Alzheimer’s and My Experience


Jason Truitt, Reporter

“You’re my favorite grandson you know that?” asks my grandfather at my twelfth birthday party.

This would be a typical, loving thing a grandfather would say to any grandchild. Except that my grandfather spoke these words to somebody he never met before in his life, my old friend Trevor.

I was confused. It was all so surreal. I was informed that he had been recently diagnosed with Alzheimer’s disease shortly after.

According to the Alzheimer’s Association, “An estimated 5.7 million Americans of all ages are living with Alzheimer’s dementia in 2018. This number includes an estimated 5.5 million people age 65 and older and approximately 200,000 individuals under age 65 who have younger-onset Alzheimer’s.” Some are as young as 35 years old. Alzheimer’s is not a disease of old age.

The National Institute on Aging states that Alzheimer’s disease is a permanent brain disorder that causes highly negative effects, such as a decline in memory and thinking skills, making the ability to carry out life’s most basic tasks extremely difficult. The cause of this disease can be attributed to progressive brain-cell failure. This failure causes damage to the brain’s cortex, thus causing shrinkage in and around nerve cells in the brain due to widespread cell death.

How Alzheimer’s disease develops. (The Ad Plan/Sherry C.)

Forty-four million people worldwide have Alzheimer’s or related dementia. Between 2000 and 2015, deaths from Alzheimer’s disease has increased 123 percent. It kills around 83,000 people a year in the United States, according to the Centers for Disease Control and Prevention.

The most common risk factor for the disease is an aging brain. However, genetics and family history are also Alzheimer’s risk factors.

“Another Alzheimer’s risk factor is family history. Research has shown that those who have a parent, brother, sister or child with Alzheimer’s are more likely to develop the disease,” the Alzheimer’s Association states. “Alzheimer’s disease has no survivors. It destroys brain cells and causes memory changes, erratic behaviors and loss of body functions. It slowly and painfully takes away a person’s identity, ability to connect with others, think, eat, talk, walk and find his or her way home.”

Many people assume that dementia is a disease itself; however, dementia is not a specific disease. It’s an overall term that describes a group of symptoms. Alzheimer’s is the most common cause of dementia, accounting for 60 to 80 percent of cases.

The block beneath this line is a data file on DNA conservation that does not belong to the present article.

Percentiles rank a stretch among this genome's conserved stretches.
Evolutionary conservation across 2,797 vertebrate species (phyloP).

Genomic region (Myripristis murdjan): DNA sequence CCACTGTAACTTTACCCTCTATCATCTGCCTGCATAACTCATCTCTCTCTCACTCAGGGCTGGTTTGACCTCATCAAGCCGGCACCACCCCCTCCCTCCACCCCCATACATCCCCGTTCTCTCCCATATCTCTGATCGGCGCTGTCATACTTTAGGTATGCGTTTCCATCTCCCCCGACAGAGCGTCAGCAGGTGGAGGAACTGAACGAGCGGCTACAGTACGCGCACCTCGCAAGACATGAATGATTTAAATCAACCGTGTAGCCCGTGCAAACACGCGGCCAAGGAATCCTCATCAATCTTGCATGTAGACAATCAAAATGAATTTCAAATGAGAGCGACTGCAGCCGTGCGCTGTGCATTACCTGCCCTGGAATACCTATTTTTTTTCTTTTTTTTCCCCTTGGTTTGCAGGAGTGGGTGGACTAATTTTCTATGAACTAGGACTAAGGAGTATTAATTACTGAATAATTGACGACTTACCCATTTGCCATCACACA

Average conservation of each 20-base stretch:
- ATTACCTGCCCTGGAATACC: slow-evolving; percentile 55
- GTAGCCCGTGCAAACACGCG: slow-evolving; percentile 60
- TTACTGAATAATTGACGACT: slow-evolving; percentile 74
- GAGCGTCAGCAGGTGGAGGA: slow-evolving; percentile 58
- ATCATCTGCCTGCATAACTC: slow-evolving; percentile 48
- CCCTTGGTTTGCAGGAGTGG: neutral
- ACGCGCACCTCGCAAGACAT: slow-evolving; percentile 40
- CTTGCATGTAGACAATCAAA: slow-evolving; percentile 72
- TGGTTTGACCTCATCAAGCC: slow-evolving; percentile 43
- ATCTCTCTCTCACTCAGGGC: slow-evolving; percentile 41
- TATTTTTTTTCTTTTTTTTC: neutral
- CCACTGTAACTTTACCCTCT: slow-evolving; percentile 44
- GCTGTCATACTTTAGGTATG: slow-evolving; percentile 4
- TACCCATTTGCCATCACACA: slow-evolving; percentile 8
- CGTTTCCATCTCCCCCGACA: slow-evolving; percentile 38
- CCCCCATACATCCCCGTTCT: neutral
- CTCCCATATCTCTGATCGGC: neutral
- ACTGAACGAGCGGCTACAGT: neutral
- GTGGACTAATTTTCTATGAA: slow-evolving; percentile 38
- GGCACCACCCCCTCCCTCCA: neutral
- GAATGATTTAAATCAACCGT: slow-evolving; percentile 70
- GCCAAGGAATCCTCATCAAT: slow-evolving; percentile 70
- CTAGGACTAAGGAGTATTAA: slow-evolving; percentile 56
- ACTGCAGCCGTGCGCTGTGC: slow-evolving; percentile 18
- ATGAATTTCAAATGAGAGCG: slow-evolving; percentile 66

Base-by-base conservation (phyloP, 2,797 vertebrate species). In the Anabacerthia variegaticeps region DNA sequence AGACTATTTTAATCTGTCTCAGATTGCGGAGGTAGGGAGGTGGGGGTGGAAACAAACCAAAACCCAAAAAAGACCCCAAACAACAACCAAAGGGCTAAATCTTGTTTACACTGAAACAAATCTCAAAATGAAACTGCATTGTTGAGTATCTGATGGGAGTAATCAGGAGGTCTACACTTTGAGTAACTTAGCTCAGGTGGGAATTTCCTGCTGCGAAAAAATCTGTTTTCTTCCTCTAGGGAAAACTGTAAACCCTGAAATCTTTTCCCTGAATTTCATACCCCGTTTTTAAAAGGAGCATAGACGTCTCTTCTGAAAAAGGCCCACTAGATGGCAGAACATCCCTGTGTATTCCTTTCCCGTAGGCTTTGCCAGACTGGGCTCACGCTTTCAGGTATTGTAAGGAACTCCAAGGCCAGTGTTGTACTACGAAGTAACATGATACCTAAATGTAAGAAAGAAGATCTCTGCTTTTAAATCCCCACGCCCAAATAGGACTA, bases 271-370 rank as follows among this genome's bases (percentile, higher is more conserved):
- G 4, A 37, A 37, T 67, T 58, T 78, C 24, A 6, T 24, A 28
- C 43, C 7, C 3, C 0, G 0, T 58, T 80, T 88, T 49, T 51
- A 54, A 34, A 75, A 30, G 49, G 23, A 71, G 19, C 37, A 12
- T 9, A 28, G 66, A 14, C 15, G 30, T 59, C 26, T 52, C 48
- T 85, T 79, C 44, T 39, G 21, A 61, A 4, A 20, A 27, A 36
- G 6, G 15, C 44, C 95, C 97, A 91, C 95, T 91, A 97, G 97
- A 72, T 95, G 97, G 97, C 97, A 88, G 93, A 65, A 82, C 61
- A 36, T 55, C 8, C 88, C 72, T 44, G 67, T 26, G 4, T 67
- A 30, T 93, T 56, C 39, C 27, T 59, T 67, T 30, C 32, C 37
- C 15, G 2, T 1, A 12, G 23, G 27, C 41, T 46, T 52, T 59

“As of 2018, there is no treatment to cure or delay to stop the progression of Alzheimer’s disease,” states the Alzheimer’s Association. “In addition, there are FDA-approved drugs that can only temporarily slow worsening of symptoms for about 6 to 12 months, on average, for about half of the individuals who take them.”


The many aspects of Alzheimer’s disease. (image via

Let me state that all experiences with people who have Alzheimer’s are different. This is mine.

Before I was even a teenager my grandfather forgot who I was. I was close to my grandfather, but after the day of my twelfth birthday party, I never felt so far from him.

It got worse from there. Years later, we had to check him into an Alzheimer treatment center.

He forgot everything. He forgot how to go the bathroom and bathe. Forgot about his love for golf, his love for building, even the company that he ran for 40 years. He didn’t remember his kids, grandkids, friends. Hell, he even convinced himself that his own son was his father. Most crushingly, he lost recognition for the love of his life, who he’d been married to for over 60 years.

My grandfather didn’t even remember himself. But it goes deeper than that. For instance, Alzheimer’s impacted his motor skills, speech, impulse control and mood. In fact, my grandpa didn’t speak a word to us the last three years of his life.

When you have someone close to you with Alzheimer’s whose disease becomes this atrocious, you lose them even years before they really pass away. My tears were shed long before he really was gone. He died just six years after my twelfth birthday.

If a family member is diagnosed with Alzheimer’s disease, expect some hardship. But cherish the time you have left with them, even if they don’t know who you are anymore.

This dreadful disease needs more attention.